Take a Mule Tour Down the Grand Canyon

Grand Canyon
Grand Canyon

As one of the seven wonders of the world, the Grand Canyon is the sort of place where you can get a good view from just about anywhere. The place is beyond huge, and will strike awe into anyone who sees it. There are many ways to enjoy the sites at the Grand Canyon, and I do think that the most "up close and personal" must be by mule-back.

You can take a tour right down to the base of the canyon, along narrow trails and tight switch-backs, all on the back of a trusty mule.

Mule Trips at the Grand Canyon
Mule Trips at the Grand Canyon

Basic Mule Tours

Each tour group will have their own tours and schedules, but there are a few basic routes that a mule trip will take. A one-day trip that takes a total of 6-7 hours will take you down along the Bright Angel trail as far as Plateau Point, which is about 1,300 feet above the Colorado river. After resting at the Plateau and enjoying the view, the tour will take you back up the trail to the Stone Corral. These one-day trips cost around $150.

If you want to go right to the bottom of the canyon, that will require an overnight trip. Ironically, it's actually less strenuous because you get to sleep before having to ride the trip back up. You will stay at Phantom Ranch, in a rustic cabin with basic amenities. The tour will continue along the river, and the return trip back up is by a different route, providing a whole new set of views for the trip. An overnight trip will run you around $400 per person.

If climbing right into the canyon is not your style, shorter 1-hour tours can give you a mule ride along the rim of the canyon.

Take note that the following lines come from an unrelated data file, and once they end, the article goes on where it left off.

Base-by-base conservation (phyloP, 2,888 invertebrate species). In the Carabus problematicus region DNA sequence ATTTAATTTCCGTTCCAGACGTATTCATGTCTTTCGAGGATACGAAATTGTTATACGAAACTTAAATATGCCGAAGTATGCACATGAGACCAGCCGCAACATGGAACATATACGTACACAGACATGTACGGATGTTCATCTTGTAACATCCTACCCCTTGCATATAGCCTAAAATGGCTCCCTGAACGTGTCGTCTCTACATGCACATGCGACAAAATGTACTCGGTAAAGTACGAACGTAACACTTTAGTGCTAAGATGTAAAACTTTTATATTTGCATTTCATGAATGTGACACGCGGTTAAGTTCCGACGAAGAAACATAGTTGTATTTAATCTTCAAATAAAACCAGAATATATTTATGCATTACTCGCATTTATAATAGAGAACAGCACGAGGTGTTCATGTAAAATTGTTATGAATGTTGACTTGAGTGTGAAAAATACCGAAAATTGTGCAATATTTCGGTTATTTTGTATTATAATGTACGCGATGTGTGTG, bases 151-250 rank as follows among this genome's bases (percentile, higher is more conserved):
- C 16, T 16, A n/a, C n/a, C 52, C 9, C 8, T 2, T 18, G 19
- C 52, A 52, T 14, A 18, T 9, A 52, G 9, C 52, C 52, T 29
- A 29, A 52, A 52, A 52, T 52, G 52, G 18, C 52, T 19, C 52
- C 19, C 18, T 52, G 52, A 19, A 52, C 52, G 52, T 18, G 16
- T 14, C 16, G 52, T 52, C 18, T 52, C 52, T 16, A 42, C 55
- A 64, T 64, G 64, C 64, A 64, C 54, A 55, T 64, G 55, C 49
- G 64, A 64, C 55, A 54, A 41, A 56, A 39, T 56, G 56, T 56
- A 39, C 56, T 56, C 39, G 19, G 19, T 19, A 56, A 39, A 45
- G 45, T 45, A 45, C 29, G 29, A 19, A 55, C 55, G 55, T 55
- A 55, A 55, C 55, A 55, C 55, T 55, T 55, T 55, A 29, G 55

Where to Book Your Tour

As far as I can tell, mule tours are only operated by one company, Xanterra Parks and Resorts. You can book a tour from their webpage, but be aware that the waiting list can be months long.

A Mule Tour is not for Everyone

A Grand Canyon trip on a mule isn't the same as a ride at a petting zoo. It's a rigorous trip, and ideal for anyone up for a little adventure travel. The trails are high, which provides a spectacular view but can also be upsetting to anyone afraid of heights. Previous riding experience isn't required, as there is a bit of training provided before you head off. If you are not familiar with riding, you will likely be pretty sore when you reach the end of the tour.

Tour operators will not accept any riders who are over 200lbs or shorter than 4'7. All children must be accompanied by an adult, and pregnant women are also disallowed. All riders must be able to speak English, which may seem like an odd rule. But in an emergency, all riders must be able to quickly follow the guide's instructions.

One other point, mules are not donkeys. Mules are as large as a grown horse, which can be intimidating if you are expecting a pony-sized donkey.

Getting There

The Grand Canyon is located in the US state of Arizona, and is 277 miles long. The South Rim of the Canyon park is about 80 miles northwest of Flagstaff, and there is shuttle service available. A short flight can also be taken from Las Vegas directly to Grand Canyon Airport.

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Comments 3 comments

DonnaCSmith profile image

DonnaCSmith 6 years ago from Central North Carolina

Interesting hub. In my younger days that would be quite the adventure.


StephaniK 6 years ago

I have searched high and low, and this is by far the most informative & concise explanation of the mule rides I have been able to find. Thank you!


Vasile 24 months ago

Bah he is so wrong just wrong . A Margarita on the rocks is 2 oz tequila 1 oz coienrtu half oz lime juice shaken with loads of ice in a shaker then strained in to a rocks or oldfashioned glass with fresh ice in it If you like a salt rim just on the outside not like he did it on the top. I use to rim half the glass You could replace the coienrtu with grand marnier or with agave syrup

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